Most OLD c++ and c functions, when deal with strings, use const char*.
With STL and std::string, string.c_str() is introduced to be able to convert from std::string to const char*.

That means that if you promise not to change the buffer, you'll be able to use read only string contents. PROMISE = const char*

  • @There's no such thing as stl::string. In fact, there isn't even such a thing as "STL" other than in a museum somewhere. – Kerrek SB Sep 14 '11 at 12:42

c_str() converts a C++ string into a C-style string which is essentially a null terminated array of bytes. You use it when you want to pass a C++ string into a function that expects a C-style string (e.g. a lot of the Win32 API, POSIX style functions, etc).

  • 3
    I wouldn't say "converts". Rather, the function "provides access" to a suitable read-only character array -- most likely an array which has always been there in the implementation of std::string to begin with. – Kerrek SB Sep 14 '11 at 12:41

It's used to make std::string interoperable with C code that requires a null terminated char*.


In C/C++ programming there are two types of strings: the C strings and the standard strings. With the <string> header, we can use the standard strings. On the other hand, the C strings are just an array of normal chars. So, in order to convert a standard string to a C string, we use the c_str() function.

for example

// a string to a C-style string conversion//

const char *cstr1 = str1.c_str();
cout<<"Operation: *cstr1 = str1.c_str()"<<endl;
cout<<"The C-style string c_str1 is: "<<cstr1<<endl;
cout<<"\nOperation: strlen(cstr1)"<<endl;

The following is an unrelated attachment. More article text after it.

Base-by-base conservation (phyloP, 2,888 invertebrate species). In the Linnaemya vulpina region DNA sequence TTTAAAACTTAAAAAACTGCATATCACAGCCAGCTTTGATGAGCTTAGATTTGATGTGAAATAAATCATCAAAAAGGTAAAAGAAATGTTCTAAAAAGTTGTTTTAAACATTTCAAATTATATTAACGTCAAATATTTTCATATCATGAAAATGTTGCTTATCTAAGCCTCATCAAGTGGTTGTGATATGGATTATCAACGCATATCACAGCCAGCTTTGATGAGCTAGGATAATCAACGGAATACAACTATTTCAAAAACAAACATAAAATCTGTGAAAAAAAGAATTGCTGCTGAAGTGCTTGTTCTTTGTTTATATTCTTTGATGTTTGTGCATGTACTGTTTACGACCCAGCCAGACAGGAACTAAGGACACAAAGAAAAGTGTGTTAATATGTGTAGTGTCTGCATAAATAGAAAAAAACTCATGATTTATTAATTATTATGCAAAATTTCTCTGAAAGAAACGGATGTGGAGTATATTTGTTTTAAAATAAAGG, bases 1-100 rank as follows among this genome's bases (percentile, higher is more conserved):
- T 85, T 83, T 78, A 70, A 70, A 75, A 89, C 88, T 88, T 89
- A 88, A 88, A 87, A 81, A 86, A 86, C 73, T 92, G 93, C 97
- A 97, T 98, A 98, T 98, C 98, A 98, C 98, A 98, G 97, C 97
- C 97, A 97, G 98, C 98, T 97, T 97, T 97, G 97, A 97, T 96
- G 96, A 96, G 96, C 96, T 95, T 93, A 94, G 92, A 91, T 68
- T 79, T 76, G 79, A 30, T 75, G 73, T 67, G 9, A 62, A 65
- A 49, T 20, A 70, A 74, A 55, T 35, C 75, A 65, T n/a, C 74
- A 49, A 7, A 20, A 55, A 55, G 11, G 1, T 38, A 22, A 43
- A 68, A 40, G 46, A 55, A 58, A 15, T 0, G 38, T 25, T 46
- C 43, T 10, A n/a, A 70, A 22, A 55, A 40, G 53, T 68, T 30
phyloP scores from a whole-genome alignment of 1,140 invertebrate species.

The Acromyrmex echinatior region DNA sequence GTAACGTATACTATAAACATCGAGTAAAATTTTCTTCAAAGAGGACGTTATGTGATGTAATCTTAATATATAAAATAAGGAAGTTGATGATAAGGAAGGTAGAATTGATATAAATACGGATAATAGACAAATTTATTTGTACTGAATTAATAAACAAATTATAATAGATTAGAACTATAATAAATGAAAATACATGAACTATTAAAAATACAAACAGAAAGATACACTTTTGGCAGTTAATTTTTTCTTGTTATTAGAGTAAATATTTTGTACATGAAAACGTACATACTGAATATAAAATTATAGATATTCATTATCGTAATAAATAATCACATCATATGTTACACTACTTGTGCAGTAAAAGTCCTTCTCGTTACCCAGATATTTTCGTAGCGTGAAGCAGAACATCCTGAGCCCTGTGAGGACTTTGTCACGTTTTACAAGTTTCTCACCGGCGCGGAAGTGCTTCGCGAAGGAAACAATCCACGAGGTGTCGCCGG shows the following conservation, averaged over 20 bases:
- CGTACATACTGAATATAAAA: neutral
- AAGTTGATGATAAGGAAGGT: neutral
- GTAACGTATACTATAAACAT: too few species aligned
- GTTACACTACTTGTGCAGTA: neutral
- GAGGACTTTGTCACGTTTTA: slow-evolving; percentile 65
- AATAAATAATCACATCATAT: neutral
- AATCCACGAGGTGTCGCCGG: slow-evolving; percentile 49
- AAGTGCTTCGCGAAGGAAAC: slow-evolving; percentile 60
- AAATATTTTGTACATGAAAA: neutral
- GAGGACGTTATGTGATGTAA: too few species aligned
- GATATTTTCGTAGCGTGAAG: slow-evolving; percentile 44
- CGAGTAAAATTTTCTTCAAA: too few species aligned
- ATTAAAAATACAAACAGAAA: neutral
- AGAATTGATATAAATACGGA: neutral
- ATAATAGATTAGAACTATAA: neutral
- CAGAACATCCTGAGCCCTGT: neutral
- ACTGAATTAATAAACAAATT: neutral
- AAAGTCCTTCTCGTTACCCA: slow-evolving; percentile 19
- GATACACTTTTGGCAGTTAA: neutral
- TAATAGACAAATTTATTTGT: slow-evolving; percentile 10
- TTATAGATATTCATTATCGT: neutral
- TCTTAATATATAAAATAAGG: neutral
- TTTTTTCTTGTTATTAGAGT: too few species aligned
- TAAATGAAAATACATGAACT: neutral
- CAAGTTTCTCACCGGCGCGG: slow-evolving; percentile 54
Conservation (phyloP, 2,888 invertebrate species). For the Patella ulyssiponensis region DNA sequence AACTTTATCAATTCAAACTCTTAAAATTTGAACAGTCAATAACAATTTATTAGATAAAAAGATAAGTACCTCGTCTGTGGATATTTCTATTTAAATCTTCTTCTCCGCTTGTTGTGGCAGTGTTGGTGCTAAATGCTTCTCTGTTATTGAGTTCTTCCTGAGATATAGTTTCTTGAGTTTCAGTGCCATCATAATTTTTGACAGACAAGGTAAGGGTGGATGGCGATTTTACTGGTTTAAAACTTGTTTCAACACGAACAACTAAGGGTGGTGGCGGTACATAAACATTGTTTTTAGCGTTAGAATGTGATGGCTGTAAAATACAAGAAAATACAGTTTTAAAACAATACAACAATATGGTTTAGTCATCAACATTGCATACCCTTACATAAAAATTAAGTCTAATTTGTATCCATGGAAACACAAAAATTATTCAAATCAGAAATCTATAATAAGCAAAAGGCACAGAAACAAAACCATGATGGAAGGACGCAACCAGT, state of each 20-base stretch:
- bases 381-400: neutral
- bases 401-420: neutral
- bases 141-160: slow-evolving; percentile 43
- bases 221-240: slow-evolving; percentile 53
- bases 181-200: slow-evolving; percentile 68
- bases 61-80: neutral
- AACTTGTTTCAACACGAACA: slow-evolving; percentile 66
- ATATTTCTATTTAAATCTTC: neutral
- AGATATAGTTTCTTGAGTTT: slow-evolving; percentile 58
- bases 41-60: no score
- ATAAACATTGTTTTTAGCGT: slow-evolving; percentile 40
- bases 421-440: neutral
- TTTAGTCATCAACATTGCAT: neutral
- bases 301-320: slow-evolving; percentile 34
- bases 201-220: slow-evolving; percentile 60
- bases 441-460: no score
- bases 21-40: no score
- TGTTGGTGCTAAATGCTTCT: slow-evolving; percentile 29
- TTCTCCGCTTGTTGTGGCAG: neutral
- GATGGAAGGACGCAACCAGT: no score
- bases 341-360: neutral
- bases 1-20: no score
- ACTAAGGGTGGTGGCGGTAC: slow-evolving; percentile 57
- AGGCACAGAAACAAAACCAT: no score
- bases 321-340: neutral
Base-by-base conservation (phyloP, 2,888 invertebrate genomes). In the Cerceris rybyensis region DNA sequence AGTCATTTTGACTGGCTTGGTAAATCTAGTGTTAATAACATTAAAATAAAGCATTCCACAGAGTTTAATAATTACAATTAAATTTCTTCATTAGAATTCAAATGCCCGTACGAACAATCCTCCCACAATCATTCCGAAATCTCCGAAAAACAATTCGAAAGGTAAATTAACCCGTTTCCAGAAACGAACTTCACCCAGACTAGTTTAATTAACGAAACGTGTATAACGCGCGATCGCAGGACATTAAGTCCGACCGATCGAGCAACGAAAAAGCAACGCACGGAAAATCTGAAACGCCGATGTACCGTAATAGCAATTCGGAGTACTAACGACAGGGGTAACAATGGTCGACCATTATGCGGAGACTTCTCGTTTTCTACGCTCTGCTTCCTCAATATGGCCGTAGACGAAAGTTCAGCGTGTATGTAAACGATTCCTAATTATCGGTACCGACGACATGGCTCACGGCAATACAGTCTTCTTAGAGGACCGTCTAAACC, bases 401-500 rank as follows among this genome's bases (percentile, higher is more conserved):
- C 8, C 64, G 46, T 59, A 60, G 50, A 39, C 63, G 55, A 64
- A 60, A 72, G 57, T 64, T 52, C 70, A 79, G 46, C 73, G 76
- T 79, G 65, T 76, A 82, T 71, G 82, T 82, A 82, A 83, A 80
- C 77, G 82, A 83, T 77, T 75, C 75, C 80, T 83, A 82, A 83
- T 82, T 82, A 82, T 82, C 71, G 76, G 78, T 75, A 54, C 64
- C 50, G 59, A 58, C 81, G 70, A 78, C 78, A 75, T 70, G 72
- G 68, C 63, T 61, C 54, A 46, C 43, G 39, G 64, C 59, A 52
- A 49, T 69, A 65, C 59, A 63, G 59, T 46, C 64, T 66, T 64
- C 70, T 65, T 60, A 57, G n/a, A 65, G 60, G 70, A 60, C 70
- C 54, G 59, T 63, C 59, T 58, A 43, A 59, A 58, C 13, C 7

cout<<"The length of C-style string str1 = "<<strlen(cstr1)<<endl;

And the output will be,

Operation: *cstr1 = str1.c_str()
The C-style string c_str1 is: Testing the c_str 
Operation: strlen(cstr1)
The length of C-style string str1 = 17

Oh must add my own pick here, you will use this when you encode/decode some string obj you transfer between two programs.

Lets say you use base64encode some array in python, and then you want to decode that into c++. Once you have the string you decode from base64decode in c++. In order to get it back to array of float, all you need to do here is

float arr[1024];
memcpy(arr, ur_string.c_str(), sizeof(float) * 1024);

This is pretty common use I suppose.

  • That kind of code is not portable (endianness and float format among other) – Phil1970 Nov 3 '19 at 23:43

const char* c_str() const; Returns a pointer to an array that contains a null-terminated sequence of characters(i.e., a C - string) representing the current value of the string object.

This array includes the same sequence of characters that make up the value of the string object plus an additional terminating null - character('\0') at the end.

std::string str = "hello";
std::cout << str;          // hello
printf("%s", str);         // ,²/☺
printf("%s", str.c_str()); // hello